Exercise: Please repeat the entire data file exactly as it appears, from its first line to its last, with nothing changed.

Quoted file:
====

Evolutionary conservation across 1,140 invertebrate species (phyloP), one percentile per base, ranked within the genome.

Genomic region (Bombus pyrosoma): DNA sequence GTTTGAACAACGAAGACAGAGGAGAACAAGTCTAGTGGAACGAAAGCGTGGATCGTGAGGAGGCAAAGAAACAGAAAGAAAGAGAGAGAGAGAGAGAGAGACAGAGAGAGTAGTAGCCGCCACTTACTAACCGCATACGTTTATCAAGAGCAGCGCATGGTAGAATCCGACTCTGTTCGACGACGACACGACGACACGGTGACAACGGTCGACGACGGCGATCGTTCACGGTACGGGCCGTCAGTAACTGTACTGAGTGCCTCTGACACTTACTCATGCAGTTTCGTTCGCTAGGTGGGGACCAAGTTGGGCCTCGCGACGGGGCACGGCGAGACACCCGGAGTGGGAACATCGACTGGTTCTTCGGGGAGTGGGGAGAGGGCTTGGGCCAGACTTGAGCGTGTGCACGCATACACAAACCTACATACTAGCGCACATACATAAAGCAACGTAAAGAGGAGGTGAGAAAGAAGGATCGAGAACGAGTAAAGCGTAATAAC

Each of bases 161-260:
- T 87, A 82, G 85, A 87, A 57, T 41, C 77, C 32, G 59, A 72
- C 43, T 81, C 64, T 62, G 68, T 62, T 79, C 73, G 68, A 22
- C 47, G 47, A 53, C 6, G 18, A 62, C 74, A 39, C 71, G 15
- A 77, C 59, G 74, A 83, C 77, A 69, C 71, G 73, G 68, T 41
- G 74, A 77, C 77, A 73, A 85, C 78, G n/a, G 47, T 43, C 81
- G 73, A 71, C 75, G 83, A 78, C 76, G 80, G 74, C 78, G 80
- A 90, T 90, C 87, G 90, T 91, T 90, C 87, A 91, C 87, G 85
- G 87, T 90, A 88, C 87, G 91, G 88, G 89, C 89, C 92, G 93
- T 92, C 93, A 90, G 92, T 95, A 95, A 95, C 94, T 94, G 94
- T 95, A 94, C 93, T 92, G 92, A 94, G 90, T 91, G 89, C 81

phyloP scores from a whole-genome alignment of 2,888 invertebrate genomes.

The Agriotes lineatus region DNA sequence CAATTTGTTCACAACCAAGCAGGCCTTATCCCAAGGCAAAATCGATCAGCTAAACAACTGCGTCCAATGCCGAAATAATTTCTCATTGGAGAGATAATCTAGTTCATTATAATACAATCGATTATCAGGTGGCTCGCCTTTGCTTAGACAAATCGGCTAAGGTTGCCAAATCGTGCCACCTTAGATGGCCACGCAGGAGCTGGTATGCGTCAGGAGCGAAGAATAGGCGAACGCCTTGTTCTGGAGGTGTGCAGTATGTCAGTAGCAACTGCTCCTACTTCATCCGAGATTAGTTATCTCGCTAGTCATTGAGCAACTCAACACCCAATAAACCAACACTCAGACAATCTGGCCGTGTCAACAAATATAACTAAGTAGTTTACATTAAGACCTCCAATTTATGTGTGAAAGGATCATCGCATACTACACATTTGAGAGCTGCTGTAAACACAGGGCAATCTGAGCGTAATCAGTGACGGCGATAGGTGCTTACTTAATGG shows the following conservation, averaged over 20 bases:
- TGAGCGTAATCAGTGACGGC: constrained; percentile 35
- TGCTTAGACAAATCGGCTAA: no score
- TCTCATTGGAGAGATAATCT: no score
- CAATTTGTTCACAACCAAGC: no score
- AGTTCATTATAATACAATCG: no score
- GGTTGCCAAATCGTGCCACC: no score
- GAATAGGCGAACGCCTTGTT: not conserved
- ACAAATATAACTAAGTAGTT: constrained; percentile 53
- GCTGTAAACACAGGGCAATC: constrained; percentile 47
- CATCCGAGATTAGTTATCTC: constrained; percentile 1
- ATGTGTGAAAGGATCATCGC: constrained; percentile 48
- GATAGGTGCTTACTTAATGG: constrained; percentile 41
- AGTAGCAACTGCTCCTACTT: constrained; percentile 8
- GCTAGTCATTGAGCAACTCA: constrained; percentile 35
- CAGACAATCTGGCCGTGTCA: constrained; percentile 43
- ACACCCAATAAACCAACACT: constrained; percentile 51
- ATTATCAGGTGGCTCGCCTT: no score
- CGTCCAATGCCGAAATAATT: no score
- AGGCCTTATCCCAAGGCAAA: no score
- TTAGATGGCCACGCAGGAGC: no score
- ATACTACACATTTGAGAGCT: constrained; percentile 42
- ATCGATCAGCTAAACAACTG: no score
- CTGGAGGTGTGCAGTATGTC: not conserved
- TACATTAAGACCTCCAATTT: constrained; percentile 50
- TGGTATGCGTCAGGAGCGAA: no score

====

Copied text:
Evolutionary conservation across 1,140 invertebrate species (phyloP), one percentile per base, ranked within the genome.

Genomic region (Bombus pyrosoma): DNA sequence GTTTGAACAACGAAGACAGAGGAGAACAAGTCTAGTGGAACGAAAGCGTGGATCGTGAGGAGGCAAAGAAACAGAAAGAAAGAGAGAGAGAGAGAGAGAGACAGAGAGAGTAGTAGCCGCCACTTACTAACCGCATACGTTTATCAAGAGCAGCGCATGGTAGAATCCGACTCTGTTCGACGACGACACGACGACACGGTGACAACGGTCGACGACGGCGATCGTTCACGGTACGGGCCGTCAGTAACTGTACTGAGTGCCTCTGACACTTACTCATGCAGTTTCGTTCGCTAGGTGGGGACCAAGTTGGGCCTCGCGACGGGGCACGGCGAGACACCCGGAGTGGGAACATCGACTGGTTCTTCGGGGAGTGGGGAGAGGGCTTGGGCCAGACTTGAGCGTGTGCACGCATACACAAACCTACATACTAGCGCACATACATAAAGCAACGTAAAGAGGAGGTGAGAAAGAAGGATCGAGAACGAGTAAAGCGTAATAAC

Each of bases 161-260:
- T 87, A 82, G 85, A 87, A 57, T 41, C 77, C 32, G 59, A 72
- C 43, T 81, C 64, T 62, G 68, T 62, T 79, C 73, G 68, A 22
- C 47, G 47, A 53, C 6, G 18, A 62, C 74, A 39, C 71, G 15
- A 77, C 59, G 74, A 83, C 77, A 69, C 71, G 73, G 68, T 41
- G 74, A 77, C 77, A 73, A 85, C 78, G n/a, G 47, T 43, C 81
- G 73, A 71, C 75, G 83, A 78, C 76, G 80, G 74, C 78, G 80
- A 90, T 90, C 87, G 90, T 91, T 90, C 87, A 91, C 87, G 85
- G 87, T 90, A 88, C 87, G 91, G 88, G 89, C 89, C 92, G 93
- T 92, C 93, A 90, G 92, T 95, A 95, A 95, C 94, T 94, G 94
- T 95, A 94, C 93, T 92, G 92, A 94, G 90, T 91, G 89, C 81

phyloP scores from a whole-genome alignment of 2,888 invertebrate genomes.

The Agriotes lineatus region DNA sequence CAATTTGTTCACAACCAAGCAGGCCTTATCCCAAGGCAAAATCGATCAGCTAAACAACTGCGTCCAATGCCGAAATAATTTCTCATTGGAGAGATAATCTAGTTCATTATAATACAATCGATTATCAGGTGGCTCGCCTTTGCTTAGACAAATCGGCTAAGGTTGCCAAATCGTGCCACCTTAGATGGCCACGCAGGAGCTGGTATGCGTCAGGAGCGAAGAATAGGCGAACGCCTTGTTCTGGAGGTGTGCAGTATGTCAGTAGCAACTGCTCCTACTTCATCCGAGATTAGTTATCTCGCTAGTCATTGAGCAACTCAACACCCAATAAACCAACACTCAGACAATCTGGCCGTGTCAACAAATATAACTAAGTAGTTTACATTAAGACCTCCAATTTATGTGTGAAAGGATCATCGCATACTACACATTTGAGAGCTGCTGTAAACACAGGGCAATCTGAGCGTAATCAGTGACGGCGATAGGTGCTTACTTAATGG shows the following conservation, averaged over 20 bases:
- TGAGCGTAATCAGTGACGGC: constrained; percentile 35
- TGCTTAGACAAATCGGCTAA: no score
- TCTCATTGGAGAGATAATCT: no score
- CAATTTGTTCACAACCAAGC: no score
- AGTTCATTATAATACAATCG: no score
- GGTTGCCAAATCGTGCCACC: no score
- GAATAGGCGAACGCCTTGTT: not conserved
- ACAAATATAACTAAGTAGTT: constrained; percentile 53
- GCTGTAAACACAGGGCAATC: constrained; percentile 47
- CATCCGAGATTAGTTATCTC: constrained; percentile 1
- ATGTGTGAAAGGATCATCGC: constrained; percentile 48
- GATAGGTGCTTACTTAATGG: constrained; percentile 41
- AGTAGCAACTGCTCCTACTT: constrained; percentile 8
- GCTAGTCATTGAGCAACTCA: constrained; percentile 35
- CAGACAATCTGGCCGTGTCA: constrained; percentile 43
- ACACCCAATAAACCAACACT: constrained; percentile 51
- ATTATCAGGTGGCTCGCCTT: no score
- CGTCCAATGCCGAAATAATT: no score
- AGGCCTTATCCCAAGGCAAA: no score
- TTAGATGGCCACGCAGGAGC: no score
- ATACTACACATTTGAGAGCT: constrained; percentile 42
- ATCGATCAGCTAAACAACTG: no score
- CTGGAGGTGTGCAGTATGTC: not conserved
- TACATTAAGACCTCCAATTT: constrained; percentile 50
- TGGTATGCGTCAGGAGCGAA: no score